Aeroflot airplanes at Sheremetyevo International Airport in Moscow, Feb. 28, 2022. From culture to commerce, sports to travel, the world is shunning Russia in myriad ways to protest President Vladimir Putin’s invasion of Ukraine. (Sergey Ponomarev/The New York Times)
LONDON — In Switzerland, the Lucerne music festival canceled two symphony concerts featuring a Russian maestro. In Australia, the national swim team said it would boycott a world championship meet in Russia. At the Magic Mountain Ski Area in Vermont, a bartender poured bottles of Stolichnaya vodka down the drain.
From culture to commerce, sports to travel, the world is shunning Russia in myriad ways to protest President Vladimir Putin’s invasion of Ukraine. Not since the frigid days of the Cold War have so many doors closed on Russia and its people — a worldwide repudiation driven as much by the impulse to show solidarity with besieged Ukrainians as by any hope that it will force Putin to pull back his troops.
The boycotts and cancellations are piling up in parallel with the sanctions imposed by the United States, Europe and other powers. Although these grassroots gestures inflict less harm on Russia’s economy
than sweeping restrictions on Russian banks or the mothballing of a natural gas pipeline, they carry a potent symbolic punch, leaving millions of ordinary Russians isolated in an interconnected world.
Among the most visible targets of this opprobrium are cultural icons such as Valery Gergiev, a conductor and a longtime backer of Putin's. He has been dropped by Lucerne and Carnegie Hall, and faces imminent dismissal by the Munich Philharmonic, where he is chief conductor, unless he disavows the invasion of Ukraine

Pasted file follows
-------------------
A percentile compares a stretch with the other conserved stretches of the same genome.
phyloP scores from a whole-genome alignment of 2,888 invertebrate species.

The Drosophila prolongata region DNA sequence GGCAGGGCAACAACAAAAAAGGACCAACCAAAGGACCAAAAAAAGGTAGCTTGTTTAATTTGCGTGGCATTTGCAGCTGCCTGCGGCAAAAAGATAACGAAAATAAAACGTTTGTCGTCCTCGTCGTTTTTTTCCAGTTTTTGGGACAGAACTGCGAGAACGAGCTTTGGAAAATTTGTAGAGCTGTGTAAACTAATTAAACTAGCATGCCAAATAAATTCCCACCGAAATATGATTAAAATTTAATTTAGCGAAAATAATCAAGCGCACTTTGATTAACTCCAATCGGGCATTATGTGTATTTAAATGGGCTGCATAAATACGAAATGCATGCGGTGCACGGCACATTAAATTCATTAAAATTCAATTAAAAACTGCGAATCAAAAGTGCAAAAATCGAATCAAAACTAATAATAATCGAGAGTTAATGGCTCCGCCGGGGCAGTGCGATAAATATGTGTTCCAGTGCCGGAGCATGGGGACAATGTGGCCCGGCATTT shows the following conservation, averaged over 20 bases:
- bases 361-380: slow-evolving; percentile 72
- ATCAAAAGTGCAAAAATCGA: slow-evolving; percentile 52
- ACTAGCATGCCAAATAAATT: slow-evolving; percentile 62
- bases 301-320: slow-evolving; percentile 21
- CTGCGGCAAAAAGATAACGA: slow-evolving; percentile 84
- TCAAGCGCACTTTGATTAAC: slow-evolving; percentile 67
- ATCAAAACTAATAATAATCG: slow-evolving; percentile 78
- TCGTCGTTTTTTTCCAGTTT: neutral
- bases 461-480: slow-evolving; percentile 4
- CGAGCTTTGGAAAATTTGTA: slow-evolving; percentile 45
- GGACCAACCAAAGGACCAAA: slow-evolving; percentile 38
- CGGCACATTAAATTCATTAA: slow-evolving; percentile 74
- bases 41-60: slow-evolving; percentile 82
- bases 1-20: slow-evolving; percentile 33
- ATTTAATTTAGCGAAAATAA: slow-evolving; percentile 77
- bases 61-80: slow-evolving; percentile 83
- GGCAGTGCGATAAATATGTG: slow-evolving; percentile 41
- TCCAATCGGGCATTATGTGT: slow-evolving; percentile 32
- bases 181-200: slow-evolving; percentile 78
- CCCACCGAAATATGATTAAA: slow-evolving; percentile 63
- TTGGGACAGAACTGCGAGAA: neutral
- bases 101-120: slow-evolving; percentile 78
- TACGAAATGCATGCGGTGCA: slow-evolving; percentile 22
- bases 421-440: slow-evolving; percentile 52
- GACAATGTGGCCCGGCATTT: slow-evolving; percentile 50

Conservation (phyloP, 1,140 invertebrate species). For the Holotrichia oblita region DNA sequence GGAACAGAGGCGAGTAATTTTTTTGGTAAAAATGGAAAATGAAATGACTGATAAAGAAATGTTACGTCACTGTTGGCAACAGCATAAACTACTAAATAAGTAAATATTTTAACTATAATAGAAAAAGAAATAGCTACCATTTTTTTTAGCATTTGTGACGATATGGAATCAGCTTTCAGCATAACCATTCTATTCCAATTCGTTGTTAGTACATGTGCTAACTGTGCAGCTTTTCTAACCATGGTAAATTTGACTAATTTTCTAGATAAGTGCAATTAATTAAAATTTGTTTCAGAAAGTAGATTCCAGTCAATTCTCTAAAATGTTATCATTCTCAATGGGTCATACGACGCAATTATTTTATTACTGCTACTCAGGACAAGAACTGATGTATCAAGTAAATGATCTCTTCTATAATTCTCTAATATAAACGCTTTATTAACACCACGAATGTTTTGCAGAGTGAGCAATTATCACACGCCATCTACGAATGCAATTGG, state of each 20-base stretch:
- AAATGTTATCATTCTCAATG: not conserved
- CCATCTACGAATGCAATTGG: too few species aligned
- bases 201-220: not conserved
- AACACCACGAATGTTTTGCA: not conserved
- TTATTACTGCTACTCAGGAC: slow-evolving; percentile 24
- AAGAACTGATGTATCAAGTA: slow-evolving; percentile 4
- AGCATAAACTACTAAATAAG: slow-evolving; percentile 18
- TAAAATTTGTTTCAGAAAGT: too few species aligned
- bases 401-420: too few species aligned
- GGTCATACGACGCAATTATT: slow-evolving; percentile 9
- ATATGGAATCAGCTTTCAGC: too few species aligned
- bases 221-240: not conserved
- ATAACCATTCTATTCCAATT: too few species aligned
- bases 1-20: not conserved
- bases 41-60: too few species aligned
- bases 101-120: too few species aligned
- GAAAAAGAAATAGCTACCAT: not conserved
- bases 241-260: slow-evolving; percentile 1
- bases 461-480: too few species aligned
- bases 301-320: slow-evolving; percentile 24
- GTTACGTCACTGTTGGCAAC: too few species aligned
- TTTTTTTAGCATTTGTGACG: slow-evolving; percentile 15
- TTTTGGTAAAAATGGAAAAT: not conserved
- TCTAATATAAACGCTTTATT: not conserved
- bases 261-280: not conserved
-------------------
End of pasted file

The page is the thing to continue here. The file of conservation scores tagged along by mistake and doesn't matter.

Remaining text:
Russia has been banned from this year’s Eurovision Song Contest, which it last won in 2008, with Dima Bilan performing his power ballad, “Believe.” Russia’s Formula 1 Grand Prix, scheduled for September in Sochi, has been scrapped. St. Petersburg has lost the Champions League soccer final, which was relocated to Paris.
Russia’s World Cup hopes were dashed Monday after a dozen countries joined Poland in refusing to play its national soccer team in qualifying rounds. Under intense pressure, soccer’s two main governing bodies, FIFA and UEFA, ruled that Russia was ineligible to play in their tournaments. In Germany, soccer club Schalke severed a sponsorship deal with Russian oil giant Gazprom. The NHL also suspended its business dealings in Russia.
Also Monday, Greece announced that it would suspend all collaborations with Russian cultural organizations. A French former ballet star, Laurent Hilaire, resigned as director of the Stanislavksi Theatre Company in Moscow, saying “the context no longer allows me to work with peace of mind.”
©2019 New York Times News Service